John Frayne: Visiting quartet delights; 'Nutcracker' always enjoyable
The award-winning Takacs Quartet came Dec. 5 to Foellinger Great Hall at Krannert Center for the Performing Arts and offered an exciting program of string quartets by Ludwig van Beethoven, Bela Bartok and Bedrich Smetana. This quartet was started in 1975 in Budapest, Hungary, by four students, and two of the original players are still in the quartet: Karoly Schranz, violin, and Andras Fejar, cello. First violin Edward Dusinberre joined the quartet in 1993, and violist Geraldine Walter was added in 2005.
In the Takacs Quartet's dramatic, no-holds-barred playing of Ludwig van Beethoven's String Quartet No. 4 in C minor, Op. 18, No. 4, this work did not seem an early work, but rather a nature masterpiece by the 28-year-old composer, invoking comparisons with his middle and late period quartets.
In the first and last movements, the emotional intensity of the Takacs playing mounted to the level of fury at moments. The odd non-slow second movement of this work added to the feeling of originality in this piece, as played by the Takacs.
The next piece, Bela Bartok's 1917 Quartet No. 2, Op. 17, is one of the six quartets by Bartok that are the "gold standard" for quartets in the 20th century.
It is odd that the position of movements is so dominant in musical works. Bartok's work opens with a reflective, almost melancholy movement, followed by a hectic, almost wild middle movement, and the work ends with a sad, almost despairing slow movement. If Bartok had reversed the second and third movements, our feelings about the emotional meaning of this work would be much different; instead of final sorrow, we would have final reaffirmation of life. In the intensity of their playing, it was clear that Bartok's music is close to the heart of the Takacs.
This Bartok quartet ends with somber pizzicato notes played by the cello. By happenstance or design, pizzicato cello notes also end the last quartet of the evening, Bedrich Smetana's Quartet No. 1 in E minor, "From My Life."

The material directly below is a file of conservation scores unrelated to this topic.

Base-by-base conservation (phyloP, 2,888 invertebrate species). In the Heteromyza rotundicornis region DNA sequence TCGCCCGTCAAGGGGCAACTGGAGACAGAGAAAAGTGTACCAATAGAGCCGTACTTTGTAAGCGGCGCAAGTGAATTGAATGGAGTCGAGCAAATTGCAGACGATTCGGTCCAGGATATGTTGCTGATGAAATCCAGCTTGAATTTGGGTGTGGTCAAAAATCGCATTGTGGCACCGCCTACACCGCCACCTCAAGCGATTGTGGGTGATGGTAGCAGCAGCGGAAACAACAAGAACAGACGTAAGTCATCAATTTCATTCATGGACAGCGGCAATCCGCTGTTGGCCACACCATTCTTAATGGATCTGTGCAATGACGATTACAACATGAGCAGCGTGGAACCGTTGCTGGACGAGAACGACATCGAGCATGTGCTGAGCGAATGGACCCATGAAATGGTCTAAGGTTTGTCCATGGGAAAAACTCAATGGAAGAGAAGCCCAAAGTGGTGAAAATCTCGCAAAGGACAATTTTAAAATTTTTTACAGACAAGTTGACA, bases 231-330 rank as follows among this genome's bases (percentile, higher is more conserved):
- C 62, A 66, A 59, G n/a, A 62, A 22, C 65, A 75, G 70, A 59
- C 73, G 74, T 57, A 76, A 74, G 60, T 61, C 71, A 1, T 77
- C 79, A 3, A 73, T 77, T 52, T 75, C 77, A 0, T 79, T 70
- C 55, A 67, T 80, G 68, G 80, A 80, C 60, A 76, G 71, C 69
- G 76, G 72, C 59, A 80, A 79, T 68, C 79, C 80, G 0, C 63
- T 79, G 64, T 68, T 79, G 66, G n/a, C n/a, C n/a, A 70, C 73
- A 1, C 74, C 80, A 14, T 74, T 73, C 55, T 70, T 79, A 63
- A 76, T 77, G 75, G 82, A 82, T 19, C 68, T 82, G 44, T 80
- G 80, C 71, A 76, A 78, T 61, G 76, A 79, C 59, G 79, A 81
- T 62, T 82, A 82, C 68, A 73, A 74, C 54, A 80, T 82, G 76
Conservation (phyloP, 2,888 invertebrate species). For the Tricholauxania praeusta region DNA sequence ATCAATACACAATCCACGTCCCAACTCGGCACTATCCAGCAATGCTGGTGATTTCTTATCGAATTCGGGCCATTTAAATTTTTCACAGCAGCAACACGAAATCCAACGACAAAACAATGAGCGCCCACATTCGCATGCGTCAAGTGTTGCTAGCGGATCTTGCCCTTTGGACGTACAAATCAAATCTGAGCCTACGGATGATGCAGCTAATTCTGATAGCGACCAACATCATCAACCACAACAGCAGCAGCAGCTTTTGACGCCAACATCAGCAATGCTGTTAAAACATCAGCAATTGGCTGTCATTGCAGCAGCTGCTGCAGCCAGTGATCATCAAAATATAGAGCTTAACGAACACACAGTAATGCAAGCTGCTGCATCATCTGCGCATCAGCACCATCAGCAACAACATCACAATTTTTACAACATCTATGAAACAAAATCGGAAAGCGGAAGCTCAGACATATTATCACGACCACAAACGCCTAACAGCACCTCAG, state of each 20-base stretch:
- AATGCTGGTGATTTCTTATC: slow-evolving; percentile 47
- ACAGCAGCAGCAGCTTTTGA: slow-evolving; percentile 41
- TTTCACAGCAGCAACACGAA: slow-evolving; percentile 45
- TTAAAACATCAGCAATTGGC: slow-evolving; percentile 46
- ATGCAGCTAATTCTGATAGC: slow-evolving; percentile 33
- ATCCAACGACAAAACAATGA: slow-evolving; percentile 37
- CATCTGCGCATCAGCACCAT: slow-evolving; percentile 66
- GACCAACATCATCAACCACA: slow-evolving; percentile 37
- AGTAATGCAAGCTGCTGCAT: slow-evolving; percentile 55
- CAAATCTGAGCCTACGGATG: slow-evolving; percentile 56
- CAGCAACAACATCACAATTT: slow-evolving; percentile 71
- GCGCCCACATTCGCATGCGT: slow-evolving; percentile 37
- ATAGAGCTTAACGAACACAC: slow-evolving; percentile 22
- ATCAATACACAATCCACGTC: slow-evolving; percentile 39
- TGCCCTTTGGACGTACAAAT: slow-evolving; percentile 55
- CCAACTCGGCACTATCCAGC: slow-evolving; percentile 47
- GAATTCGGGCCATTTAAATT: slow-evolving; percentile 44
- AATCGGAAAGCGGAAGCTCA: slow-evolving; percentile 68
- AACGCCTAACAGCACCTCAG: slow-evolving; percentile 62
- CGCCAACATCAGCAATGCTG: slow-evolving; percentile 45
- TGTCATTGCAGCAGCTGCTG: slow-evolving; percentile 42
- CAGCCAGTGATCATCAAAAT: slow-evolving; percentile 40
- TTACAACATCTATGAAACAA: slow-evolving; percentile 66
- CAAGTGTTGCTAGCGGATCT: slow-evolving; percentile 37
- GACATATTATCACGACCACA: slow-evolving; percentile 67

This autobiographical work depicts the composer's earlier joys, his mature accomplishments and his last tragic years, when he was deaf and tortured by tinnitus in the form of continuously hearing a high E note.
A distinct feature of this work is the importance of the viola part. Walter played with beautiful intensity the pleading melody of the first movement as well as standout passages for the viola in the second movement Polka. And Fejer, as in the Bartok quartet, had the last word with sad pizzicato notes in the Smetana piece. Sad end or not, the reaction of the Foellinger audience was highly enthusiastic at concert's end.
There are few events of the Krannert season that I look forward to with such delight as the Champaign Urbana Ballet's production of "The Nutcracker," with the masterpiece score by Pyotr Ilyich Tchaikovsky, and in this production, choreography by Deanna Doty and Harvey Hysell.
Many of the elements of this production have become traditions, but I keenly enjoy seeing, yet once more, the Chinese Dragon and Mother Ginger and her multitudinous brood, moments which as usual evoked frenzied applause. The presence of so many children in the audience was a reminder that some of them are encountering this marvelous work for the first time.
To my imperfect memory, there seemed to be fresh wrinkles in this year's production, but there also continue strong character portrayals and excellent dancing by soloists and corps de ballet alike.
I attended the Dec. 6 performance in the Tryon Festival Theatre, so my comments apply to one set of dancers in principal roles. Brett Fedderson continues to be a model of menace as Herr Drosselmeyer, the bringer of magical nutcrackers. Lauren Frost, from Unity High School, was lively and charming as the heroine Clara. Nick Hittle, from Champaign Central, danced a strong and agile Nutcracker. Erisa Nakamura, from Centennial, gained strong applause for her elegant movements as the Sugar Plum Fairy. Ben Chapman danced a stalwart Cavalier. Despite revolutions in gender roles, in ballet, males still do the lifting.
Maeva O'Brien, from Urbana High, danced a graceful and lovely Rose Queen. Lack of space prevents me from singling out the outstanding dancers in the national-themed dances of the second act. That said, guest Costas Cangellaris was hilarious as Mother Ginger, and her Polichinelles (marionettes) seem to shrink in size year by year.
The Sinfonia da Camera played splendidly, conducted with the precision as befits ballet music, by Ian Hobson. Trumpeter Ron Romm had his grand moment in the Russian Dance. Flutist Rebecca Johnson and piccolo player Mary Leathers Chapman played their frequent solos with distinction. In the famous Waltz of the Flowers, the horns, with Brian Kilp as principal and the harpist, Chen-Yu Huang, played beautifully.
During the tumultuously applauded curtain call, Hobson and Doty joined the multitude of dancing flowers, snowflakes, mice, rats and brave soldiers to bask in the success of this wonderful production.
Praise also goes to the technical staff that fills the Tryon stage with a magical glow. And lastly, let's give a shout-out for the loyal van drivers who transport these dancing multitudes to rehearsals and performances. (High calorie alert! A table in the lobby groaned beneath the weight of hundreds of irresistible cupcakes, almost all of which were consumed by final curtain.)
John Frayne hosts "Classics of the Phonograph" on Saturdays at WILL-FM and, in retirement, teaches at the University of Illinois. He can be reached at firstname.lastname@example.org.